In 2010, Congress requested that the National Academy of Science study the seismic events related to oil and gas operations.27 According to the resulting report, reinjection of wastewater posed a greater risk of man-made seismic events than hydraulic fracturing did.28 John Armbruster, of the Lamont-Doherty Earth Observatory at Columbia University, has been studying seismic events and hydraulic fracturing in Ohio and is "virtually certain" that wastewater reinjection caused a 4.0 magnitude tremor near Youngstown.29 Armbruster argues that "any disposal well that's been pumping stuff into the ground for months can cause earthquakes."30 In response to the tremors, Ohio state officials ordered four disposal wells in the

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area to close.31 In a March 6, 2015 press release, the USGS concluded that Oklahoma's heightened earthquake activity since 2009 was likely not caused by random fluctuations in natural seismicity rates, but rather by wastewater injected into deep geological formations.32

Academic and scientific communities report various positive correlations regarding the induction of seismic activity by wastewater injection; however, the studies are ongoing and various stakeholders often question or dispute the conclusions.33 Whatever the science, the judicial and regulatory processes continue, leaving courts and regulators to review and decide the issues associated with induced seismicity vis à vis oil and gas development.34 Certainly, this lack of scientific certainty has not preempted an influx of induced seismicity litigation.

This article reviews the scientific theories and studies regarding induced seismicity, in addition to examining the current regulatory framework and litigation arising out of these seismic events. Lastly, it provides strategies to aid stakeholders and identifies challenges likely to arise in the future. Part I of this Article provides a review of the geoscience theories regarding natural and induced seismicity.35 Part II reviews the current scientific literature regarding a possible relationship between certain oil and gas operations and induced seismicity.36 Part III reviews the existing regulatory structure addressing seismicity in affected states, including possible applicable

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environmental legislation.37 Part IV discusses the resulting litigation involving oil and gas seismicity.38 Part V sets forth possible strategies for stakeholders.39 Finally, Part VI offers the author's conclusions, including identifying future areas of concern.40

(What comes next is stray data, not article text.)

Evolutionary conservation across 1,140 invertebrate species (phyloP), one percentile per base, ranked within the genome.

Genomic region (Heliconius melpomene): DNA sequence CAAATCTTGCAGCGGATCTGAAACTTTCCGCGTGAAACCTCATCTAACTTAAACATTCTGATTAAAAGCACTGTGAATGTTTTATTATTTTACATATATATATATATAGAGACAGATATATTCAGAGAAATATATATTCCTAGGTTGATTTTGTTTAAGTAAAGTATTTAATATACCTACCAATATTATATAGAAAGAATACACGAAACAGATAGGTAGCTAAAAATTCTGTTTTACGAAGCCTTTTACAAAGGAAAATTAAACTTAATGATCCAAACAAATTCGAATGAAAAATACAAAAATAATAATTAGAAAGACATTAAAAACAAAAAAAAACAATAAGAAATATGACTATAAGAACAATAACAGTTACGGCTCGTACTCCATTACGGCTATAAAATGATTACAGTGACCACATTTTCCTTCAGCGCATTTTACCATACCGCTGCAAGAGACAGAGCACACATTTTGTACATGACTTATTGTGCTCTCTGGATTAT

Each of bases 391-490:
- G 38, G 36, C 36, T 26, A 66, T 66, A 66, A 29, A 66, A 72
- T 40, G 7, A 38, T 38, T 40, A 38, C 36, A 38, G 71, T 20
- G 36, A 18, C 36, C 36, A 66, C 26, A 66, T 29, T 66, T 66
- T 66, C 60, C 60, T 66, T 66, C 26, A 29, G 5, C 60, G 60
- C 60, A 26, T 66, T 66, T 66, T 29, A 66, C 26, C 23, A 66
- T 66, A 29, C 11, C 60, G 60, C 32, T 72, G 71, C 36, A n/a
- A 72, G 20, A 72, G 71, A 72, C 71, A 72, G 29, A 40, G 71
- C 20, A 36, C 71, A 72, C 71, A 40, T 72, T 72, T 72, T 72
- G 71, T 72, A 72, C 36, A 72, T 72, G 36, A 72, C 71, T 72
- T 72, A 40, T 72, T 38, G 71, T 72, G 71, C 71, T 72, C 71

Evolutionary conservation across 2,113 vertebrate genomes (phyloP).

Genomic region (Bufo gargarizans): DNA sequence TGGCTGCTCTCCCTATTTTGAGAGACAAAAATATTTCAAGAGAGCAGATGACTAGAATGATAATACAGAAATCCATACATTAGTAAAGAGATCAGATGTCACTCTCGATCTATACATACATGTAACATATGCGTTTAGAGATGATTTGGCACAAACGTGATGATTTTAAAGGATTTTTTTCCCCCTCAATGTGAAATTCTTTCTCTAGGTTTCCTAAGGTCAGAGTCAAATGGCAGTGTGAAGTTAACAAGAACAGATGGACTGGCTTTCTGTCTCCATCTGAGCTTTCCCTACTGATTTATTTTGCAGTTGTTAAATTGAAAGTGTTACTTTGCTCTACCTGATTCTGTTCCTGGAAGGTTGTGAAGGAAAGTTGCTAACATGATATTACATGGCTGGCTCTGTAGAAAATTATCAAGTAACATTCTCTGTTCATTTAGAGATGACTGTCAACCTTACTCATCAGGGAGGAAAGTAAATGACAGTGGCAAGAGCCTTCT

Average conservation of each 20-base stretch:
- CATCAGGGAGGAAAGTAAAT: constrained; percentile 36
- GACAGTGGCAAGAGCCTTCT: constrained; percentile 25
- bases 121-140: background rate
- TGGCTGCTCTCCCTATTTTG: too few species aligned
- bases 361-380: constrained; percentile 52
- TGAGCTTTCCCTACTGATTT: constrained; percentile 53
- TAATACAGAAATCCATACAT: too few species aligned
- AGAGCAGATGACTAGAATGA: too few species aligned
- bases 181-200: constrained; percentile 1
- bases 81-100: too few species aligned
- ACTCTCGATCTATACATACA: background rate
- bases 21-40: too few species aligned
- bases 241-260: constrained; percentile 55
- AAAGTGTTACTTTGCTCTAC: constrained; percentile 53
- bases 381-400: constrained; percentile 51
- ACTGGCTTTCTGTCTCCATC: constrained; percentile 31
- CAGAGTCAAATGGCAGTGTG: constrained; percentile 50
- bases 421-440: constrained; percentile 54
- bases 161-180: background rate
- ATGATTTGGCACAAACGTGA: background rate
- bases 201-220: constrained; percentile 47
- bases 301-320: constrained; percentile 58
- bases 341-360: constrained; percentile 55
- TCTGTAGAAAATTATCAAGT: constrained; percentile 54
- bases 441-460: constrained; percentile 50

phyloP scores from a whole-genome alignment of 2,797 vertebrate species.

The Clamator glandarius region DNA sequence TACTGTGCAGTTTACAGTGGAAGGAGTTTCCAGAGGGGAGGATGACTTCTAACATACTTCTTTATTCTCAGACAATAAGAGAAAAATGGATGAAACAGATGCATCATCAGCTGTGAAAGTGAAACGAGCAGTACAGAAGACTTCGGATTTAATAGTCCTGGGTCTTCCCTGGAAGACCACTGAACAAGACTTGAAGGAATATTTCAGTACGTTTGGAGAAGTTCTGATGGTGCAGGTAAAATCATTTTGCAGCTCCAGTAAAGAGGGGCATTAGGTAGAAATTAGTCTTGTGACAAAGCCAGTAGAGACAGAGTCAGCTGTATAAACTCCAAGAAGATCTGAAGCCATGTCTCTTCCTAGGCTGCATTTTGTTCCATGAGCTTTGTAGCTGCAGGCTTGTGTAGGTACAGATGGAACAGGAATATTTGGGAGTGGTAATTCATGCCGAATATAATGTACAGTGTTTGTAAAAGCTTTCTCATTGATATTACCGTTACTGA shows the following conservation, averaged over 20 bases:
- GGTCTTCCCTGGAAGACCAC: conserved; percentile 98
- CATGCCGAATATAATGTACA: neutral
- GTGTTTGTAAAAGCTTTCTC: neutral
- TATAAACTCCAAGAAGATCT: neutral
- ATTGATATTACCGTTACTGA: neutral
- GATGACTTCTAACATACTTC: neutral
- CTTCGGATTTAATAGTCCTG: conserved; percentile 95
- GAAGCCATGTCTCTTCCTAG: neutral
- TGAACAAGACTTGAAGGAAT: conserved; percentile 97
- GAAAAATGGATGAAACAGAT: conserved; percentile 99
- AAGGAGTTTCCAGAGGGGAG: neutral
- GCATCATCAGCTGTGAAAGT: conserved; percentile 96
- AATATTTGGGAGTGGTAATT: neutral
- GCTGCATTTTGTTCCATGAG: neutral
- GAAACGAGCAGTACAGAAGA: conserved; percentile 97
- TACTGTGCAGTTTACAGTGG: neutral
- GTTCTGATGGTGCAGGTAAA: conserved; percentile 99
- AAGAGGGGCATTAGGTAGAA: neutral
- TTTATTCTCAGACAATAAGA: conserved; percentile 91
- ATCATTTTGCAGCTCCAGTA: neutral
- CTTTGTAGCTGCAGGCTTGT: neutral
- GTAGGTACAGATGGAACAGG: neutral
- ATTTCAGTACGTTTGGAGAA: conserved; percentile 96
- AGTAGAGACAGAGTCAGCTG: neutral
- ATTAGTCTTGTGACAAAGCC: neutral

While this Article reviews and discusses various scientific studies regarding induced seismicity and the wastewater and hydraulic fracturing processes, it does not support or advocate any conclusion. It simply reports the findings issued by various scientific and engineering groups. Although the Article may address international examples, it focuses on the United States.

I. Review of the Current Science Regarding Natural and Induced Seismicity

Analyzing induced seismicity requires a basic understanding of how man-made events can generate earthquakes. This section provides a brief explanation of both naturally occurring and induced, sometimes referred to as "anthropogenic," seismicity.41 In the next section, this Article reviews the current literature regarding the possible relationship between seismic activity and two oil and gas operations—wastewater disposal and hydraulic fracturing.42

A. Explanation of Natural Seismicity

Seismology is the study of elastic waves, including compressive waves such as sound waves and shear waves, in the earth43 and includes the "study of earthquakes and the structure of the earth, by

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both naturally and artificially generated seismic waves."44 Seismicity refers to the "geographic and historical distribution of earthquakes."45

An earthquake generally occurs from the motions of the tectonic plates that make up the earth's lithosphere—"the solid, outer part of the [e]arth, including the brittle upper portion of the mantle and the crust."46 Originating in the 1950s and developing over two decades, the plate tectonics theory evolved out of Alfred Wegener's continental drift theory, first proposed in 1912.47 Plate tectonics theorizes that Earth's outer shell is divided into several tectonic plates—comprised of both continental and oceanic crust—that glide over the mantle—the rocky inner layer above the core.48 These plates "act like a hard and rigid shell compared to Earth's mantle."49 Although Wegener did not have an explanation for how continents could move around the planet, scientists now explain this movement using plate tectonics, which is considered geology's unifying theory.50

Unlike puzzle pieces, the plates do not neatly connect with each other.51 Instead, they are part of a dynamic geologic process whereby they push up, slide against, and move away from each other.52 These movements result in...